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City Council December 13

Wraps up 2006 Budget, debates an increase in business license fees
Hospitality tax revenue distribution
Marc Knapp

City Council wrapped up its discussion on the 2006 budget and there were no surprises. The highlights of the budget have already been reported in the Post and Courier and last night's discussion broke little new ground. Suffice to say that Expenditure for the year to December 31, 2006 is projected at $126.3 million, an increase of 8.9% over that projected for 2005. A number of factors contributed to the increase and included Cost of Living increases for wage and salary earners. These amounted to 5.5% for those on low levels and fell to 3.5% for those at higher levels. There were also significant increases in health care costs, and retirement benefits following State mandated changes.

Spending increase follows 5% increase in projected property tax receipts
The 8.9% increase in budget spending will be partly financed by an increase in property tax revenues. The budget calls for a contribution of $43.32 million, a 5% increase over that budgeted for 2005 at $41.29 million. The balance of the higher revenue to cover costs will come from fees and charges, in particular business license fees. The proposed increase in the latter was criticized by 3 council members and is discussed later.

Mayor Riley rose to make the point that revenues to cover projected spending were to be derived without an increase in the millage rate for determining property taxes. Indeed because of property reevaluations, the millage rate at 73.8 was well below the 96.8 of last year. Also, the City had set a millage rate less than that which was possible under State law. He went on to say that the property tax rate had fallen consistently over the last 20 years with the strong inference that citizens should applaud loudly the City's parsimony. Council member Fishburne reminded the Mayor that really, the rate may have fallen but all citizens had suffered considerably higher taxes by virtue of the sharp increase in property values over the period. So the City had picked the fruit will little effort in cultivation. The Mayor also said that half the folk in the City would enjoy a decrease in property taxes this year. We are not in a position to take issue with him but as yet we have not met a single person who has confessed to a reduction.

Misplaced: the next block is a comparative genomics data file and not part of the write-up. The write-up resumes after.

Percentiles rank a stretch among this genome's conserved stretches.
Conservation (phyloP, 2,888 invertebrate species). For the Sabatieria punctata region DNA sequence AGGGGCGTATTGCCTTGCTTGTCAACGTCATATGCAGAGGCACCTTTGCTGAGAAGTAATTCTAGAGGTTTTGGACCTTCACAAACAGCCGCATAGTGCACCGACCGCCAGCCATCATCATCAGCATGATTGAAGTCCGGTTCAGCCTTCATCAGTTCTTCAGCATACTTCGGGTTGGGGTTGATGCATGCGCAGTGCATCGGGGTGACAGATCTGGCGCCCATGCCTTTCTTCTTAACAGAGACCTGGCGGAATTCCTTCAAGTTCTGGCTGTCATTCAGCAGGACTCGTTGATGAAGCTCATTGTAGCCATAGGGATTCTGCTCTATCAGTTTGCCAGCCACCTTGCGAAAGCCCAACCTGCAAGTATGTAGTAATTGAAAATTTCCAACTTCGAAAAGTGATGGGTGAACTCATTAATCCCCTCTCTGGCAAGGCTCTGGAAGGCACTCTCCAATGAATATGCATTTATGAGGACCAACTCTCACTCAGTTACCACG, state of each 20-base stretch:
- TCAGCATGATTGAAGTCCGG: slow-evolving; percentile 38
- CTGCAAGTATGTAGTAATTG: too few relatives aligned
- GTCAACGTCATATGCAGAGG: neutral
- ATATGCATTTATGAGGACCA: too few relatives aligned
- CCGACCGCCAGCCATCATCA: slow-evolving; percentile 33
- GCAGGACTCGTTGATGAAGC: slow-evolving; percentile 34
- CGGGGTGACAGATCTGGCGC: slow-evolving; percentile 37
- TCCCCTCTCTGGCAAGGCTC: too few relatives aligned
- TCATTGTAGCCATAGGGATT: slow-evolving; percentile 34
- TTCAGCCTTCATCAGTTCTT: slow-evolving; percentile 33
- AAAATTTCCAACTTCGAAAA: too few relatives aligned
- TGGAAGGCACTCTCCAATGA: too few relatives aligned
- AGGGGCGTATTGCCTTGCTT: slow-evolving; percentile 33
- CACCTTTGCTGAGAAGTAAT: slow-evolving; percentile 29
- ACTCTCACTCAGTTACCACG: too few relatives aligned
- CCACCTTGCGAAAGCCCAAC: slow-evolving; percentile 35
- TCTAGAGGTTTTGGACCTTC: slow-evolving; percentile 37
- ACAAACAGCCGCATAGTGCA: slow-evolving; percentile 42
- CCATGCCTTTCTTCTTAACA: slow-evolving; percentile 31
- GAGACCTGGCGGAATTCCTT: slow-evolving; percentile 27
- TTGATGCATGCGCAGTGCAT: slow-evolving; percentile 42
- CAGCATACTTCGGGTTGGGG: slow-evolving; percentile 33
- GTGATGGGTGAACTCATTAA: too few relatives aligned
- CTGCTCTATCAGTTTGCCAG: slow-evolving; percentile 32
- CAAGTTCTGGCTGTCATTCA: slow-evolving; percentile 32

Policy to diversify revenue sources
The Mayor also pointed the City's policy to diversify its revenue. Although property taxes continues to be the most important source of revenue, the contribution to total City revenue was projected at 43.8% in 2006 and compared with 55.7% in 1990. We don't debate these percentages; we just took exception to the congratulatory tone of his comment. We rose to point out that there may have been some reduction in the percentage, but this did not mean that citizens were being taxed less. Look at the host of other taxes and fees that had been introduced and increased over the last 15 years or more. And one must not forget the recent half-cent sales tax. And whatever way the Mayor wants to slice it, property taxes are forcing people out of their homes. The County School Board may have responsibility for a large part of this year's increase, but the City could have done more, in my opinion, to scale back spending and thereby property tax increases.

Business license fees to be raised

Balancing the budget will also be made possible by an increase in business license fees, amongst other things. Earlier this year, the City decided to raise building permit fees but has now had second thoughts. South Carolina law limits revenues from fees to only cover the cost of the administration of the services for which the fees are charges. According to the City staff, and increase in fees would have lifted revenues beyond a level that covered costs and could have been challenged. So it was back to the drawing board with a subsequent decision to target business license fees.

Fee revenue to rise 10% in budget